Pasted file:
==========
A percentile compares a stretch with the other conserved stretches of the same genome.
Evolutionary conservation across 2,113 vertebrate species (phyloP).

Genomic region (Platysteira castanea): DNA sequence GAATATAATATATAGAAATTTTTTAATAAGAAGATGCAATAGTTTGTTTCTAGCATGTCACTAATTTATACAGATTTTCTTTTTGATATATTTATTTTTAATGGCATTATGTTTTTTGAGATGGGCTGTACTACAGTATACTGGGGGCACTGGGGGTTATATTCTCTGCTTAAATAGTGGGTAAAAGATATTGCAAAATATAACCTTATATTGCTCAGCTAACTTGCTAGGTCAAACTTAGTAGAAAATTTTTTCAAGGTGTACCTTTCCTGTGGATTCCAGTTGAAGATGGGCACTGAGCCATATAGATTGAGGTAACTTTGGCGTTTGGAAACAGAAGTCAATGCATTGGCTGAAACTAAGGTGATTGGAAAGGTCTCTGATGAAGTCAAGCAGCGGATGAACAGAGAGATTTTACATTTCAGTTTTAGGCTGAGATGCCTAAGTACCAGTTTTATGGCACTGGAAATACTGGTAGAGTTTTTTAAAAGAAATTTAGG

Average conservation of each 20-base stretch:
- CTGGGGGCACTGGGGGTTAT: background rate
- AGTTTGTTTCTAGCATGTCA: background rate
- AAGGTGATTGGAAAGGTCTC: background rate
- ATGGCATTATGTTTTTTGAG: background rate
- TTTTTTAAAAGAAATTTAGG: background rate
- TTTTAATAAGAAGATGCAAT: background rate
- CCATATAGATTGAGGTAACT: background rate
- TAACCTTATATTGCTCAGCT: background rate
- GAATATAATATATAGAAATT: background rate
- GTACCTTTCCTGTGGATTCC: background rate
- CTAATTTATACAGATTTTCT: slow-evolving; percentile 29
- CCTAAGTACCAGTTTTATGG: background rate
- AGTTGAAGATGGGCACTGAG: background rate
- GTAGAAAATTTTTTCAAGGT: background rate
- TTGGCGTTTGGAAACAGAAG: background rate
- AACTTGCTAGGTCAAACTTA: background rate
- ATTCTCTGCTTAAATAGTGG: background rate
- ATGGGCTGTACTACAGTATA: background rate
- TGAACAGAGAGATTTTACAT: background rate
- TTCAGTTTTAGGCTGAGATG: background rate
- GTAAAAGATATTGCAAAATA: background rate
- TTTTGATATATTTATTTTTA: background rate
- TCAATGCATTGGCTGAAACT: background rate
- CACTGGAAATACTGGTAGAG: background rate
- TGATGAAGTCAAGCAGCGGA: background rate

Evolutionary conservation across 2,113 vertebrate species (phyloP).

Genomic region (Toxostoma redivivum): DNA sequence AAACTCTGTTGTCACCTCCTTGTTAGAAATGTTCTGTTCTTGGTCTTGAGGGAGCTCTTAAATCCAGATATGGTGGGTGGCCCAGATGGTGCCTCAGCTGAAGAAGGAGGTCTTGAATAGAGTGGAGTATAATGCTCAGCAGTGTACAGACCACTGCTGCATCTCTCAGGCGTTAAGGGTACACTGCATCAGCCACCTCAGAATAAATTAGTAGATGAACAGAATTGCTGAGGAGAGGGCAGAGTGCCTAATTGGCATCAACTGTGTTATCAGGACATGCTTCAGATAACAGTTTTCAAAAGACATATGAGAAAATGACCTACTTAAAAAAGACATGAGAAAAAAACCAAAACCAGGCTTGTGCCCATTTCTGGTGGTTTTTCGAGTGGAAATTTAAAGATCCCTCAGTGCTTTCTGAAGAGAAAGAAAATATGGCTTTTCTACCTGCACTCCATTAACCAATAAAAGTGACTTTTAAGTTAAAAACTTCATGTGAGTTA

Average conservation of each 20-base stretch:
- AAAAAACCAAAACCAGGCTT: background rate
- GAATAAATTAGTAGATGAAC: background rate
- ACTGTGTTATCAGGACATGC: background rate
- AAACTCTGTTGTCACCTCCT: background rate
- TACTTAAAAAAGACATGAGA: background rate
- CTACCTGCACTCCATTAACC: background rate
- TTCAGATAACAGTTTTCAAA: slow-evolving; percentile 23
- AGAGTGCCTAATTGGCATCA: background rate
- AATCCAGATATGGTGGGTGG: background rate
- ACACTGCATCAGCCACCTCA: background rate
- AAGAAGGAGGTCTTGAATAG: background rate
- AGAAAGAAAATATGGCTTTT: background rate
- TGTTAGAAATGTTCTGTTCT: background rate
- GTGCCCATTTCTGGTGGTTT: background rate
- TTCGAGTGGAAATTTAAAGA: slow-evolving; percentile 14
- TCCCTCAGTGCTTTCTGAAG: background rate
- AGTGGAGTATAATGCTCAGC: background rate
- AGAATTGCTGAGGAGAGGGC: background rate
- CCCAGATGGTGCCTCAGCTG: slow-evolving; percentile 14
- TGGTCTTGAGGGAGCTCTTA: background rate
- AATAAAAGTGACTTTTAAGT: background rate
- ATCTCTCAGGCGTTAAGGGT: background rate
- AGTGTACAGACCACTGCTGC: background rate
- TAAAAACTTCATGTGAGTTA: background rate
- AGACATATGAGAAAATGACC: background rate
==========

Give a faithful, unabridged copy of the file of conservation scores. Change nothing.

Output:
A percentile compares a stretch with the other conserved stretches of the same genome.
Evolutionary conservation across 2,113 vertebrate species (phyloP).

Genomic region (Platysteira castanea): DNA sequence GAATATAATATATAGAAATTTTTTAATAAGAAGATGCAATAGTTTGTTTCTAGCATGTCACTAATTTATACAGATTTTCTTTTTGATATATTTATTTTTAATGGCATTATGTTTTTTGAGATGGGCTGTACTACAGTATACTGGGGGCACTGGGGGTTATATTCTCTGCTTAAATAGTGGGTAAAAGATATTGCAAAATATAACCTTATATTGCTCAGCTAACTTGCTAGGTCAAACTTAGTAGAAAATTTTTTCAAGGTGTACCTTTCCTGTGGATTCCAGTTGAAGATGGGCACTGAGCCATATAGATTGAGGTAACTTTGGCGTTTGGAAACAGAAGTCAATGCATTGGCTGAAACTAAGGTGATTGGAAAGGTCTCTGATGAAGTCAAGCAGCGGATGAACAGAGAGATTTTACATTTCAGTTTTAGGCTGAGATGCCTAAGTACCAGTTTTATGGCACTGGAAATACTGGTAGAGTTTTTTAAAAGAAATTTAGG

Average conservation of each 20-base stretch:
- CTGGGGGCACTGGGGGTTAT: background rate
- AGTTTGTTTCTAGCATGTCA: background rate
- AAGGTGATTGGAAAGGTCTC: background rate
- ATGGCATTATGTTTTTTGAG: background rate
- TTTTTTAAAAGAAATTTAGG: background rate
- TTTTAATAAGAAGATGCAAT: background rate
- CCATATAGATTGAGGTAACT: background rate
- TAACCTTATATTGCTCAGCT: background rate
- GAATATAATATATAGAAATT: background rate
- GTACCTTTCCTGTGGATTCC: background rate
- CTAATTTATACAGATTTTCT: slow-evolving; percentile 29
- CCTAAGTACCAGTTTTATGG: background rate
- AGTTGAAGATGGGCACTGAG: background rate
- GTAGAAAATTTTTTCAAGGT: background rate
- TTGGCGTTTGGAAACAGAAG: background rate
- AACTTGCTAGGTCAAACTTA: background rate
- ATTCTCTGCTTAAATAGTGG: background rate
- ATGGGCTGTACTACAGTATA: background rate
- TGAACAGAGAGATTTTACAT: background rate
- TTCAGTTTTAGGCTGAGATG: background rate
- GTAAAAGATATTGCAAAATA: background rate
- TTTTGATATATTTATTTTTA: background rate
- TCAATGCATTGGCTGAAACT: background rate
- CACTGGAAATACTGGTAGAG: background rate
- TGATGAAGTCAAGCAGCGGA: background rate

Evolutionary conservation across 2,113 vertebrate species (phyloP).

Genomic region (Toxostoma redivivum): DNA sequence AAACTCTGTTGTCACCTCCTTGTTAGAAATGTTCTGTTCTTGGTCTTGAGGGAGCTCTTAAATCCAGATATGGTGGGTGGCCCAGATGGTGCCTCAGCTGAAGAAGGAGGTCTTGAATAGAGTGGAGTATAATGCTCAGCAGTGTACAGACCACTGCTGCATCTCTCAGGCGTTAAGGGTACACTGCATCAGCCACCTCAGAATAAATTAGTAGATGAACAGAATTGCTGAGGAGAGGGCAGAGTGCCTAATTGGCATCAACTGTGTTATCAGGACATGCTTCAGATAACAGTTTTCAAAAGACATATGAGAAAATGACCTACTTAAAAAAGACATGAGAAAAAAACCAAAACCAGGCTTGTGCCCATTTCTGGTGGTTTTTCGAGTGGAAATTTAAAGATCCCTCAGTGCTTTCTGAAGAGAAAGAAAATATGGCTTTTCTACCTGCACTCCATTAACCAATAAAAGTGACTTTTAAGTTAAAAACTTCATGTGAGTTA

Average conservation of each 20-base stretch:
- AAAAAACCAAAACCAGGCTT: background rate
- GAATAAATTAGTAGATGAAC: background rate
- ACTGTGTTATCAGGACATGC: background rate
- AAACTCTGTTGTCACCTCCT: background rate
- TACTTAAAAAAGACATGAGA: background rate
- CTACCTGCACTCCATTAACC: background rate
- TTCAGATAACAGTTTTCAAA: slow-evolving; percentile 23
- AGAGTGCCTAATTGGCATCA: background rate
- AATCCAGATATGGTGGGTGG: background rate
- ACACTGCATCAGCCACCTCA: background rate
- AAGAAGGAGGTCTTGAATAG: background rate
- AGAAAGAAAATATGGCTTTT: background rate
- TGTTAGAAATGTTCTGTTCT: background rate
- GTGCCCATTTCTGGTGGTTT: background rate
- TTCGAGTGGAAATTTAAAGA: slow-evolving; percentile 14
- TCCCTCAGTGCTTTCTGAAG: background rate
- AGTGGAGTATAATGCTCAGC: background rate
- AGAATTGCTGAGGAGAGGGC: background rate
- CCCAGATGGTGCCTCAGCTG: slow-evolving; percentile 14
- TGGTCTTGAGGGAGCTCTTA: background rate
- AATAAAAGTGACTTTTAAGT: background rate
- ATCTCTCAGGCGTTAAGGGT: background rate
- AGTGTACAGACCACTGCTGC: background rate
- TAAAAACTTCATGTGAGTTA: background rate
- AGACATATGAGAAAATGACC: background rate